Continuing my first post, here are some more “rules” about IT we need to rethink.
“Rule” #3: Outsourcing
This rule states that government is not “good at” IT. Projects will be more successful and cheaper if we outsource them and just manage contracts. Proponents of this rule point out that government is not in the business of technology, and government shouldn’t try to do something when there are private companies that have devoted themselves to it.
The Reality: Smart Sourcing
The reality is, some things are cheaper and tend to be more successful when done in house, and other things work better when outsourced. Government agencies are large enterprises, just like Fortune 500 companies. Like those companies, agencies must understand the tradeoffs between bringing on a contractor to perform work and doing the work with in-house resources. The role of the CIO is to help the agency head navigate this decision process.
An interesting example is cloud computing. The theory of cloud computing states that by leveraging large-scale, Internet-based multi-tenant infrastructure, cloud customers can benefit from reduced costs and a built-in upgrade cycle. This can often be true, but it’s non-exclusive: cloud computing technology is available to organizations and companies that can be placed inside their data centers. In particular, server and storage virtualization make use of the same principles as “traditional” cloud computing, reducing costs for agencies by making better use of hardware resources. CIOs understand this, and when deciding on how to reduce the costs of operations it is imperative to look at all options, both internally and externally hosted. One size does not fit all.
When working to reduce the cost of IT, don’t assume that an outsourced option is always the cheapest or best alternative. Look at all the factors – to include long-term organizational development, security, complexity and business requirements as well as cost – in order to have the full picture, as you make critical sourcing decisions.
“Rule” #4: Expensive
This rule states that IT solutions necessarily cost a lot of money and take a lot of time to implement. Proponents of this rule say that this is why companies with bigger budgets have better IT systems. Furthermore, if a solution is not expensive then it must not be very good or must not scale well to large numbers of users.
The Reality: Cheap or Free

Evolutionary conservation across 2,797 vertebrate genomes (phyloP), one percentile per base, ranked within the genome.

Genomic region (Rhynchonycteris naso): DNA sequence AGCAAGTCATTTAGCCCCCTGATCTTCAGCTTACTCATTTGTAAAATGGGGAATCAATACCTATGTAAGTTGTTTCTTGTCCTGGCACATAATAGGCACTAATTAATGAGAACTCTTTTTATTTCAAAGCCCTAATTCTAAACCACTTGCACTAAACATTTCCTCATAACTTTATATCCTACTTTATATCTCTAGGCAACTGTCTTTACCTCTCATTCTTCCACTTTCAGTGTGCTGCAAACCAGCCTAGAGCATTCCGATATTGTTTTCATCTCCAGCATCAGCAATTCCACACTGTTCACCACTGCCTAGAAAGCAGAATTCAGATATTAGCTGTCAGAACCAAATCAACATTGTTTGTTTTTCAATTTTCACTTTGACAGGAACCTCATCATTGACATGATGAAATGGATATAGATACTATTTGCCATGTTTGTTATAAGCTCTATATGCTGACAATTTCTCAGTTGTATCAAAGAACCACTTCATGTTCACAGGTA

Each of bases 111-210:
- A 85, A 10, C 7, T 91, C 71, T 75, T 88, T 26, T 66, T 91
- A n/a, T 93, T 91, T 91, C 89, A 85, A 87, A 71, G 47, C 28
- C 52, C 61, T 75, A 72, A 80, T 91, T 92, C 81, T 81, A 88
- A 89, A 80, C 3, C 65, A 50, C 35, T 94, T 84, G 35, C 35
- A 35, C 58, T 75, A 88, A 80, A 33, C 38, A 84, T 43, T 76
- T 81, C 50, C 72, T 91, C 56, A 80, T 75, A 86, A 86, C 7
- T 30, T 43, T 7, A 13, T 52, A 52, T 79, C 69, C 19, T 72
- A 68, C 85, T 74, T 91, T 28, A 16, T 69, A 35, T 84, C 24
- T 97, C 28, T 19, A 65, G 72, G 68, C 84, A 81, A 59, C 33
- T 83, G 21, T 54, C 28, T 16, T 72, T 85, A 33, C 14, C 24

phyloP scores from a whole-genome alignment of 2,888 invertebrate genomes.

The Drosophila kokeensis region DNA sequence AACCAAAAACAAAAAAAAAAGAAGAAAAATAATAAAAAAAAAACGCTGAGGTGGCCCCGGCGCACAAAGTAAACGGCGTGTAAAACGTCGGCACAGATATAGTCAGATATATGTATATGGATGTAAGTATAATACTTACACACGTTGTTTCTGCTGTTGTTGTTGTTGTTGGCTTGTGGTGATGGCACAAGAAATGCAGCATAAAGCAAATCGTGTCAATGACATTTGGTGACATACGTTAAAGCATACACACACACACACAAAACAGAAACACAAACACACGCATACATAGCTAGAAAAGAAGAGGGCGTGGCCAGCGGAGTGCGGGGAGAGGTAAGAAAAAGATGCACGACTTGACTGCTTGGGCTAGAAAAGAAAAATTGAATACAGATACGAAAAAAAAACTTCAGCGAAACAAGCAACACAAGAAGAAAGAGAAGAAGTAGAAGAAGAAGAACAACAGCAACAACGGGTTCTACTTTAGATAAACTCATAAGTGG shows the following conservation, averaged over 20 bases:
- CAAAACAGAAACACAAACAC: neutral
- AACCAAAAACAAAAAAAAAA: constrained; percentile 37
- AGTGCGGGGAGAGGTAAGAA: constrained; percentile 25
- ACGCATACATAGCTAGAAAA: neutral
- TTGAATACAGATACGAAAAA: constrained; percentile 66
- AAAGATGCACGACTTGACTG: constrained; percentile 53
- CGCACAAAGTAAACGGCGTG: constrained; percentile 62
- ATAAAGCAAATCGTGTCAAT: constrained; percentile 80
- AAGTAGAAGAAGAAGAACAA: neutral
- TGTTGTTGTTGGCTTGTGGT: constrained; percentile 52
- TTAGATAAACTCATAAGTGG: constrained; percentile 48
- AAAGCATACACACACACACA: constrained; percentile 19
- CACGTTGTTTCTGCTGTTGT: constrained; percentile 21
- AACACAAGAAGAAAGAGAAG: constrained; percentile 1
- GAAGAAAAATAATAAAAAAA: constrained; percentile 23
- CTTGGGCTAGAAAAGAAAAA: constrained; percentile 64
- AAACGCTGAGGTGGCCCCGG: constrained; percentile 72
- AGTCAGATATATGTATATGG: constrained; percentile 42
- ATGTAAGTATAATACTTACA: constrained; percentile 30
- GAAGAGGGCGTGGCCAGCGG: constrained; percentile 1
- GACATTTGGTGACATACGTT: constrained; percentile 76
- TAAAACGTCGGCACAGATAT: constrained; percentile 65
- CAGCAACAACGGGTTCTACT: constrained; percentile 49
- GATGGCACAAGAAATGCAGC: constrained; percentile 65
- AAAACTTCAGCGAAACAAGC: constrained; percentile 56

The reality is, IT solutions do not have to be expensive. Many technologies go through a process of commoditization, whereby the cost for a type of solution goes down as there is more demand and more sources of supply. Companies and government agencies often get locked into a mindset where they substitute cost for success (otherwise known as the “nobody every got fired for buying IBM” mentality). However, this is lazy thinking. You have to keep abreast of changes in the marketplace and be prepared to move when it’s better for the agency to do so. Otherwise you get stuck with the most expensive solution every time. This is exacerbated by the flip side of the commoditization curve: companies who developed products when a type of technology solution was new tend to play a defensive strategy later on in order to maintain their profit margins. They lock their customers in, making it difficult to defect to another product while at the same time raising their license fees. If you don’t actively and continuously evaluate established technologies you can get bled by rising operations costs.
On the scale question, it’s useful to point out that some of the most popular services in the world run on open source (and largely free) software: Google runs its servers on Linux, a free operating system; Facebook and Wikipedia make the software running their services freely available for others to use; and Second Life runs on MySQL, a free database system. If these companies can do it, can’t a government agency?
Don’t assume that only the most expensive solutions (often those with the slickest marketing materials) are the best. Take the time to understand fully your business requirements, and also to understand the underlying technologies behind a particular solution. It may be that open source components cleverly stitched together will work as well (or better) than a costly vendor product that seems to do everything as if by magic. Remember that a PowerPoint presentation is not the same as a working solution.
Next time I’ll write about order vs. chaos, and parity between government and the private sector.
Read Part One
Read Part Three